If you’re a newbie to meal prepping, you may want to begin with a week’s worth of meals rather than a month’s worth. If you’re extremely intimidated by meal prep, you may even want to try a couple of days at a time. The idea of meal prepping is to take the stress out of your life – not make you feel more overwhelmed. Also, storage may be a problem if you don’t have extra freezer, pantry or refrigerator space.
Until you become familiar with the shortcuts and other aspects of pre-planning meals, it’s best to stick with the smaller increments of time. One week’s worth of meal prep can help you get organized and motivate you into trying longer amounts of meal prep time.
Prepping for a week’s worth of meals for awhile helps you prepare to tackle meal prep for an entire month. You’ll be amazed at how much time and money you save and the healthy meals you’re constantly providing for your family for simply a week at a time.
Then, when you’re ready to prepare meals for an entire month, you’ll be more mentally prepared to know what’s involved. You’ll have a pretty good idea of how much time you’ll need to devote – and how many products you’ll need to complete the task.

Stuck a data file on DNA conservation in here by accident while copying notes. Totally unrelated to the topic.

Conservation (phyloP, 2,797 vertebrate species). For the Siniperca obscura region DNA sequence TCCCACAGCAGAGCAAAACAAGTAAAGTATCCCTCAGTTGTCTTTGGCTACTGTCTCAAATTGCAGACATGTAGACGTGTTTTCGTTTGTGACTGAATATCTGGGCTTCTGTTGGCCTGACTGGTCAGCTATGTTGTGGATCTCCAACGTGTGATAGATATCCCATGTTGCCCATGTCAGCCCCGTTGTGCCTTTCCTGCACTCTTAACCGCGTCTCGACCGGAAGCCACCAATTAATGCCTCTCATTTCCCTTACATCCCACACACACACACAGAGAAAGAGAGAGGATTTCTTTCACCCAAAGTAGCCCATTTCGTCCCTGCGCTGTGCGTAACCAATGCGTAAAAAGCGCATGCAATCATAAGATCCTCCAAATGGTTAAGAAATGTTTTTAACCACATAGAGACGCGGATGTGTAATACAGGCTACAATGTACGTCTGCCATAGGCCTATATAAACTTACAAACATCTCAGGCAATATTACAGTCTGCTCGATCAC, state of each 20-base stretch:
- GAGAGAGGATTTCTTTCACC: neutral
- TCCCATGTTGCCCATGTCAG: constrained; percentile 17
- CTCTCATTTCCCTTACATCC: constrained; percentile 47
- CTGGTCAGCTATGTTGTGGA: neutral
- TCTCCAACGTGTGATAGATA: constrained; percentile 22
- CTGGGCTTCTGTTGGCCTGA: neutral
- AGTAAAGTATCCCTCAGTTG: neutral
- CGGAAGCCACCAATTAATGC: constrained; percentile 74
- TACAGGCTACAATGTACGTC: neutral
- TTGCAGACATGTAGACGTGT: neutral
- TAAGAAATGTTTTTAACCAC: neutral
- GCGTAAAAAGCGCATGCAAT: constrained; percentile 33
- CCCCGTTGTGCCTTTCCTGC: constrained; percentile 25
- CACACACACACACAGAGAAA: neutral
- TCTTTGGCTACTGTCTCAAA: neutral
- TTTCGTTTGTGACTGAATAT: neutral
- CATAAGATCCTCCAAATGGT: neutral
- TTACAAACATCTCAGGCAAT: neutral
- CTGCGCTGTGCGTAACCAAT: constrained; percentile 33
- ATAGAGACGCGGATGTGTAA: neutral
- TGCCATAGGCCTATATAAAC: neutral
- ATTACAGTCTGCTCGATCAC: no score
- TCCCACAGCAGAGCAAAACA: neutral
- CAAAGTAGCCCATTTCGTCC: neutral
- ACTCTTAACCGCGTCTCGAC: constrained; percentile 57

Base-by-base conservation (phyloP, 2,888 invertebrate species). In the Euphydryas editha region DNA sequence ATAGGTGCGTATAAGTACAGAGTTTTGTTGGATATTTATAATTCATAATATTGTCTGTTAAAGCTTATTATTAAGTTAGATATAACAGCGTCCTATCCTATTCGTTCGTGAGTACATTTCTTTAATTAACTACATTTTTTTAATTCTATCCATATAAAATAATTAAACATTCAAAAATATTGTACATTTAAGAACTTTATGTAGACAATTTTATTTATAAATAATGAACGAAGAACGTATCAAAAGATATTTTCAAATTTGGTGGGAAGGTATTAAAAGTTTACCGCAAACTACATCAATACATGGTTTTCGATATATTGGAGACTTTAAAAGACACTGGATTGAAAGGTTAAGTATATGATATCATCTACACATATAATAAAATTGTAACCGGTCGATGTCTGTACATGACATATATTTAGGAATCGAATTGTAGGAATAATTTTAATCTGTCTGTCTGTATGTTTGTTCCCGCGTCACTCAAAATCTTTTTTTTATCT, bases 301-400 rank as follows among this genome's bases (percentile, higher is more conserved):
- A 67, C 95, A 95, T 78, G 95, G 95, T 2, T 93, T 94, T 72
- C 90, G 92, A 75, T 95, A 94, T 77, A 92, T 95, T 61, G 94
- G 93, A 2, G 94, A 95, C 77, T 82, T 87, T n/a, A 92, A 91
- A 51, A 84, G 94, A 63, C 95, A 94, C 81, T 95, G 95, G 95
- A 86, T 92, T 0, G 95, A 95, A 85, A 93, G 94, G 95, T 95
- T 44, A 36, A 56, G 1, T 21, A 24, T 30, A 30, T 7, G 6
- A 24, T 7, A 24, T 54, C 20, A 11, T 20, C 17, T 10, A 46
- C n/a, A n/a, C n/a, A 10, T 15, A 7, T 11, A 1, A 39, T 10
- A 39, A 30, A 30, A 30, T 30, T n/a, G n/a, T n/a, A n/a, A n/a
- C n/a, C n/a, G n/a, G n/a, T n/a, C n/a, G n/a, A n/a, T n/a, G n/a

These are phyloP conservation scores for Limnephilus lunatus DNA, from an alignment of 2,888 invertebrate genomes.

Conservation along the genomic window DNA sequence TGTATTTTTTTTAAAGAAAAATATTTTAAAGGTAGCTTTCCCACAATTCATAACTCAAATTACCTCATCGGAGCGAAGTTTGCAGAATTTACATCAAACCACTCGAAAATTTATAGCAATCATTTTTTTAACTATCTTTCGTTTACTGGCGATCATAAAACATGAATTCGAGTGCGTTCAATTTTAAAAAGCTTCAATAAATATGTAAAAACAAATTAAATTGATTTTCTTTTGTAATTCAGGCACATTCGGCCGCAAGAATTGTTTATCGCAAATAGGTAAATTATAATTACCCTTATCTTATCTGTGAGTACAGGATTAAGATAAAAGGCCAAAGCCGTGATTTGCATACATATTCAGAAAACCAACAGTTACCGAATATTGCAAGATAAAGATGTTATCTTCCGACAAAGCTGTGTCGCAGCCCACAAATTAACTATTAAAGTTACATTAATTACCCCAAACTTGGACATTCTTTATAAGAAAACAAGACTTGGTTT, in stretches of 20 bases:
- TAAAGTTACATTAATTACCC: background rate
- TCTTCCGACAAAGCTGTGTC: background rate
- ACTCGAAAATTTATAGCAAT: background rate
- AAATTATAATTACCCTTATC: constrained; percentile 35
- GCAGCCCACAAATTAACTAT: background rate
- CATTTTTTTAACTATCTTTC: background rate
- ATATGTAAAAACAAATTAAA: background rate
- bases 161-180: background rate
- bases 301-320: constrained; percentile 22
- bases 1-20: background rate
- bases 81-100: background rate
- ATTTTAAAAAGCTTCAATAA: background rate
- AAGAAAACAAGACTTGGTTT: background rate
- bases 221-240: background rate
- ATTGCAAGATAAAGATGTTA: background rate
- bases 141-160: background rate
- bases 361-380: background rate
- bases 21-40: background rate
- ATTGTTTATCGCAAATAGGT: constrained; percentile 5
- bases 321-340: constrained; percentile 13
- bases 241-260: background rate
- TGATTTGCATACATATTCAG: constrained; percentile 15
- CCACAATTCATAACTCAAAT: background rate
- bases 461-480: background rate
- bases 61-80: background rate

Good planning is at the crux of preparing for a week or a month’s worth of meals. It’s a formidable task, but very manageable if you’re used to the meal-prepping process. Decide how and where you’re going to store the meals you prepare ahead of time and make sure you have a comprehensive list of what you’re going to need.
Of course, you won’t be able to purchase some highly perishable foods such as fresh fruits and veggies too far ahead of time, but a quick stop at the store for those items is much better than taking hours of your time during the week running up and down all of the grocery aisles.
When you’re preparing for a month’s worth of meals, you can concentrate on types of meals you can freeze or keep for a longer amount of time than perishable foods. These types of meals – such as soups and stews – are easily frozen and served with fresh bread or other items you pick up at the last minute.
At least you have the main part of your meal ready to serve and you don’t have to depend on the drive through or an expensive restaurant to provide it for you. You don’t even have to fully cook your pre-planned meals.
For example, chicken breasts can be pre-marinated, then stored in the freezer until ready to use. Just don’t forget to take them out of the freezer ahead of the cooking process.
Should you do a week or a month’s worth of meal prep? It’s up to you and your needs. Experiment with a few days, then a week and then decide if preparing a month ahead of time is best.